Intelligent CIO Africa Issue 65 - Page 75

The main reason for this is that load balancers , which are used to front-end these applications , and make them accessible to end-users , were designed with monolithic applications in mind , and hence are unable to keep pace with the agile manner in which these cloud-native applications are deployed .
These load balancers were designed for a deployment process in which network resources for the applications are provisioned manually by network and security teams , a process that could take days if not weeks , and then manually configured on the load balancer . This process clearly inhibits achieving the goal of automation to which organisations aspire .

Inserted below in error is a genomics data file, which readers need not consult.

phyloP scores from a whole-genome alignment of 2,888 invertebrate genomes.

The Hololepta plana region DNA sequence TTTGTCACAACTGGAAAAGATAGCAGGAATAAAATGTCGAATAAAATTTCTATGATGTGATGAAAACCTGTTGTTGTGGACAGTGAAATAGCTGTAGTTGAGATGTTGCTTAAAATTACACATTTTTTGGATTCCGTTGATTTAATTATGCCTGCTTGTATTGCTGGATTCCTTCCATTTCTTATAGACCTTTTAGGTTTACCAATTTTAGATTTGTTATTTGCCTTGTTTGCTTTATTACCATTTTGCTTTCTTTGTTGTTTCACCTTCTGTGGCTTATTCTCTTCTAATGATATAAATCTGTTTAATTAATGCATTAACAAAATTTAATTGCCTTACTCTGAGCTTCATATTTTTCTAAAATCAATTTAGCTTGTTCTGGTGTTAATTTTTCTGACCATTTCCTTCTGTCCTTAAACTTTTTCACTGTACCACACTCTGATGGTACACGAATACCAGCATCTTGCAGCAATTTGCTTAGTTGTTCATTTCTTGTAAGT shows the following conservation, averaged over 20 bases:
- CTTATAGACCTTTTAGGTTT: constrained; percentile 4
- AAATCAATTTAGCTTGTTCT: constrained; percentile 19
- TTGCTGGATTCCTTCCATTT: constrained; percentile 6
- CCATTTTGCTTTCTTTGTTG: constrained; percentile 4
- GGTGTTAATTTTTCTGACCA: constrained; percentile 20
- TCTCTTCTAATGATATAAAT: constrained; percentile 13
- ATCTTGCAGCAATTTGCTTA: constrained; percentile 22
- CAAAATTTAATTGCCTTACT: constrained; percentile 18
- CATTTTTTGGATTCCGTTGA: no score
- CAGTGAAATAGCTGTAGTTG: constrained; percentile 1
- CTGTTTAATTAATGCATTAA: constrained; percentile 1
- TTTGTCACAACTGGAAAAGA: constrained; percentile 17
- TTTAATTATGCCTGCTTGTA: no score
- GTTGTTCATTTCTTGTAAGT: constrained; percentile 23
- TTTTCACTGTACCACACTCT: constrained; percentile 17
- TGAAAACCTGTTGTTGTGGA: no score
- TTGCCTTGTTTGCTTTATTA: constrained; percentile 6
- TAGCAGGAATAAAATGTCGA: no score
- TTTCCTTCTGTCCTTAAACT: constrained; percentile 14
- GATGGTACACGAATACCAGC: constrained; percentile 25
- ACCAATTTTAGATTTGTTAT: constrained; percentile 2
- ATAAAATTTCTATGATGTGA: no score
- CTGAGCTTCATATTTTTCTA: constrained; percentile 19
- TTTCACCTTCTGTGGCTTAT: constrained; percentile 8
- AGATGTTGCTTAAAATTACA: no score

Further compounding this problem is the fact that when deploying applications in multi-cloud and hybrid cloud environments , each public cloud provider has its own custom load balancer and management system . For example , AWS has its own Elastic Load Balancing solution , which is different from Microsoft ’ s Azure Load Balancer . This makes the task of automating application deployment even more complex and time consuming . It also makes the task of applying a consistent set of policies across the different cloud environments more error prone as each load balancer has its own separate configuration .
To keep pace with cloud-native applications , one needs an application access solution that enables the
Having a solution that works consistently across the different cloud environments also provides the associated benefit of being able to apply a consistent set of policies for accessing the application , irrespective of the cloud in which it is running .
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